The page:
• 6‐well Corning Costar cell culture plates (34.8‐mm diameter; Corning, cat. no. 3516) or Primaria tissue culture plates (35‐mm diameter; Corning, cat. no. 353846)
  • 37°C incubator
  • 100‐mm × 25‐mm petri dishes for dissection, sterile
  • Stereomicroscope
  • Two sets of forceps (approximately 0.5‐mm tip size)
  • Swann Morton no. 21 disposable scalpels, sterile
  • Round VWR glass coverslips (30‐mm diameter; VWR, cat. no. 631‐1585)

Basic Protocol 2: hEPDC Culture and Cell Passaging

  • 0.1% gelatin solution (see recipe)
  • Dulbecco's phosphate‐buffered saline (DPBS; ThermoFisher Scientific, cat. no. 14190‐094)
  • hEPDC cultures (see protocol 1)
  • hEPDC culture medium (see recipe), warmed (37°C)
  • 0.05% Trypsin‐EDTA, phenol red, warmed (37°C)
  • SB‐435142 (Alk‐5 kinase inhibitor; see recipe)
  • Appropriate‐sized tissue culture plates or flasks
  • 37°C incubator
NOTE: When splitting hEPDC cultures, the passage ratio should be no higher than 1:2. Passaging hEPDCs at lower concentrations induces spontaneous EMT and loss of epithelial morphologyNOTE: Cultures should be 95% to 100% confluent (i.e., an epithelial sheet) before passaging.NOTE: Sometimes patches of the explant cultures may begin to spontaneously develop a mesenchymal phenotype. Scratching away the differentiated cells with a 200‐μl pipet tip and replacing with fresh hEPDC culture medium can help prevent further EMT.NOTE: Adding the Alk‐5 kinase inhibitor SB‐435142 to the medium at a concentration of 10 μM can help prevent EMT.

Support Protocol 1: Induction of hEPDC EMT with TGFβ and Characterization of Phenotype

  • 0.1% gelatin solution (see recipe)
  • 0.05% Trypsin‐EDTA, phenol red, warmed (37°C)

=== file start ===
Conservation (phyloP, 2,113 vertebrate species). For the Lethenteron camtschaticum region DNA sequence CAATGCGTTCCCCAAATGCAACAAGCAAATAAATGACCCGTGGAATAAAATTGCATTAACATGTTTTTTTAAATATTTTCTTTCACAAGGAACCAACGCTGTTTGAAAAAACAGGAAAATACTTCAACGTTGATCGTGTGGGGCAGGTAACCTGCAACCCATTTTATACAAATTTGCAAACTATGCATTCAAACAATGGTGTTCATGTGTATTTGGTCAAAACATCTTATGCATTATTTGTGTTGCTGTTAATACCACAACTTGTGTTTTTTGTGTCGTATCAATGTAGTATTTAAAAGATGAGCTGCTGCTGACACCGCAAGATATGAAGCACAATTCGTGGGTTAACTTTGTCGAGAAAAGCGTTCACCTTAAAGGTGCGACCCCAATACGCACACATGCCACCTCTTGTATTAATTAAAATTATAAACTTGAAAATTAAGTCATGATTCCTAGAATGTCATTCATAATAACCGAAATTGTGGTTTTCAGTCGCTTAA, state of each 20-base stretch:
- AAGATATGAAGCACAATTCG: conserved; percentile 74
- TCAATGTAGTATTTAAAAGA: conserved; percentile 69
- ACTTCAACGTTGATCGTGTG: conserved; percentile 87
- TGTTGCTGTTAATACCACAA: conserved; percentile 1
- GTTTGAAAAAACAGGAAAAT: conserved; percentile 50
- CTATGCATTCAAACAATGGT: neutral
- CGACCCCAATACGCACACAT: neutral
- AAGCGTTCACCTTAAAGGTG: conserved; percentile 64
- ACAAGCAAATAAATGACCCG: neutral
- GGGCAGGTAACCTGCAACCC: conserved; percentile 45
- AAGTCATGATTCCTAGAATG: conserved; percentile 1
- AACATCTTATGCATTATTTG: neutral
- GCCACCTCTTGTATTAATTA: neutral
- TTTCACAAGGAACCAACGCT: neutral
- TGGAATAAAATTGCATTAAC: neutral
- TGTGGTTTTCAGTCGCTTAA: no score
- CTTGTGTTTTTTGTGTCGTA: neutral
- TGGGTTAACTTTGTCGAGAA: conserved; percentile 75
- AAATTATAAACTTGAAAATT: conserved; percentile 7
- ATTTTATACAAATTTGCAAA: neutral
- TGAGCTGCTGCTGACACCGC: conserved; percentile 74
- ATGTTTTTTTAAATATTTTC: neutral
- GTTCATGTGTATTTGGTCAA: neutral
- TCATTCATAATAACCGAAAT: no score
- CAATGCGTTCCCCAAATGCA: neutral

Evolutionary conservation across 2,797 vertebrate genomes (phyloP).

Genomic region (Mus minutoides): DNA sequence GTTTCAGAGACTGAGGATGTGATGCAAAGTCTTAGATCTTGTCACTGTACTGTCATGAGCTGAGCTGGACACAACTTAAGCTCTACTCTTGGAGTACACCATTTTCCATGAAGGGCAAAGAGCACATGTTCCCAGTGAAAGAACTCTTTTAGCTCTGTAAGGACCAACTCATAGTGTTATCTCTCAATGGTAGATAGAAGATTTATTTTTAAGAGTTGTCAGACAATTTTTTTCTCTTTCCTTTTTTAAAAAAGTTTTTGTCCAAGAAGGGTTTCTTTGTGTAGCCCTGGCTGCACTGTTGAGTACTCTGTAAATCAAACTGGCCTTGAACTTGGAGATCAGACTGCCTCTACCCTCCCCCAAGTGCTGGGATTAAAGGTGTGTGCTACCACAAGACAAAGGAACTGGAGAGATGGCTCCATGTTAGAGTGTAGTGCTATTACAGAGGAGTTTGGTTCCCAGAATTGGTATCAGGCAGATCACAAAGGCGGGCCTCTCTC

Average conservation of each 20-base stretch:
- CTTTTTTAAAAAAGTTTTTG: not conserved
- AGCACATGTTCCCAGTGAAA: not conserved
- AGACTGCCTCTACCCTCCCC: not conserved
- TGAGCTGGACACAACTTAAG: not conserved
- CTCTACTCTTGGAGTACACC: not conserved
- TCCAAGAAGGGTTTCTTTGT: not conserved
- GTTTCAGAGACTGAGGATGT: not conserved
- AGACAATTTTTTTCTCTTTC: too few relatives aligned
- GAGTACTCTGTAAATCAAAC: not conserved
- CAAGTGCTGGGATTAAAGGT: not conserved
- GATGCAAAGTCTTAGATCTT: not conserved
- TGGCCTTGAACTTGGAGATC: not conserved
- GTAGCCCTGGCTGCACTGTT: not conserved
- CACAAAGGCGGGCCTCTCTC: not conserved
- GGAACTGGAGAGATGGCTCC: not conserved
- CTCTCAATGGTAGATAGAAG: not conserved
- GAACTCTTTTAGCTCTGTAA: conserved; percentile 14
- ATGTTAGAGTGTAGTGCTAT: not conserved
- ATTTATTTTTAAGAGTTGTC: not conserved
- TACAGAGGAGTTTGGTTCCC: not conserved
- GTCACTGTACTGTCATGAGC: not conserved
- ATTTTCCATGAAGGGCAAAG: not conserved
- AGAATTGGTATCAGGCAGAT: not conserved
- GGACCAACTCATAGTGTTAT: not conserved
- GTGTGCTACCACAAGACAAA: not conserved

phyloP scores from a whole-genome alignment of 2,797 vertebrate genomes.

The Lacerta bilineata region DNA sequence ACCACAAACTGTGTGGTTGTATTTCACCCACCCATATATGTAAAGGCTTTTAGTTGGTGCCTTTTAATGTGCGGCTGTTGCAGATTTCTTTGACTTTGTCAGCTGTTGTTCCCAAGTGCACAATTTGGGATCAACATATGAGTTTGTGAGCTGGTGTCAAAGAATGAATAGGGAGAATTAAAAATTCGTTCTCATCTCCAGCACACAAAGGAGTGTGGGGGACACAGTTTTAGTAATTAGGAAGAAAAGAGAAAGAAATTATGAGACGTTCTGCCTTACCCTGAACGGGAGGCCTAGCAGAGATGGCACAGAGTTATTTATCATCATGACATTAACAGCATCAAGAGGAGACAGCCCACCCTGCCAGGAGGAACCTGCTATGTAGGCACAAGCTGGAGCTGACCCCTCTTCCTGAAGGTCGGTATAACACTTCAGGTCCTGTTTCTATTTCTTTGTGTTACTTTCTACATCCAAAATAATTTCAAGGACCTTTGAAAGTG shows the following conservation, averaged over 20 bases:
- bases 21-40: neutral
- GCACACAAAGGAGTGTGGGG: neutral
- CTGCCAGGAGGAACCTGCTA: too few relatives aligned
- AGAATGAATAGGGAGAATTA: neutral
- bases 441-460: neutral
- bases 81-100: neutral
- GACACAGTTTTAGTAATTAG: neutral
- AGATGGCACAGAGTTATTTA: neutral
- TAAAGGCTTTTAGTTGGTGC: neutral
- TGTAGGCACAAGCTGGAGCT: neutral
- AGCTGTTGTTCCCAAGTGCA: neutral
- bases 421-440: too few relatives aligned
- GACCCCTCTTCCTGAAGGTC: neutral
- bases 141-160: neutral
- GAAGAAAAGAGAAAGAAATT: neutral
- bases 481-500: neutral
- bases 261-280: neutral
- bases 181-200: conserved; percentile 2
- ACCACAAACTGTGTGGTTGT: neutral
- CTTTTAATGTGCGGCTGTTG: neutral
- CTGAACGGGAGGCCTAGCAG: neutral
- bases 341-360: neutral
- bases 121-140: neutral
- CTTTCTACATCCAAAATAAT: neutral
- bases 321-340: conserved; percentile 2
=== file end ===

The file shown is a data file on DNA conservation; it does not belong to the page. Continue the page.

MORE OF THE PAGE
• hEPDC culture medium (see recipe), warmed (37°C)
  • Alk‐5 kinase inhibitor SB‐435142 (see recipe)
  • Recombinant Human TGFβ‐1 (R&D Systems, cat. no. 240‐B); working concentration 2 ng/ml (see recipe)
  • Dulbecco's phosphate‐buffered saline (DPBS)
  • Phosphate‐buffered saline (PBS; see recipe)
  • 4% paraformaldehyde in PBS
  • 0.1% Triton‐X 100 in PBS (PBT; see recipe)
  • Block (see recipe)
  • Primary antibodies of choice (Table 2.5.1)
  • Appropriate secondary antibodies of choice
  • DAPI (5 μg/ml in PBS)
  • 50% glycerol in PBS (see recipe)
  • Clear nail polish
  • 24‐well Corning Costar cell culture plates (15.9‐mm diameter; Corning, cat. no. 3527)
  • 37°C incubator
  • Round 13‐mm sterile glass coverslips (Fisher Scientific, cat. no. 12392128)
  • Light‐proof microscope slide box
  • Parafilm (Sigma Aldrich, cat. no. P7793)
  • Superfrost Plus microscope slides (Thermo Scientific, cat. no. 4951PLUS4)
  • Fluorescence microscope
Table 2.0.1   MaterialsAntibodies and Stains Used for hEPDC Immunohistochemical Staining (see Fig. )

Antibody Supplier Clonality Source Dilution
B‐catenin Abcam Monoclonal Rabbit 1: 250
WT1 Abcam Monoclonal Rabbit 1:50
Alexa Fluor(R) 594 phalloidin Invitrogen Not applicable Not applicable 1:150

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Literature Cited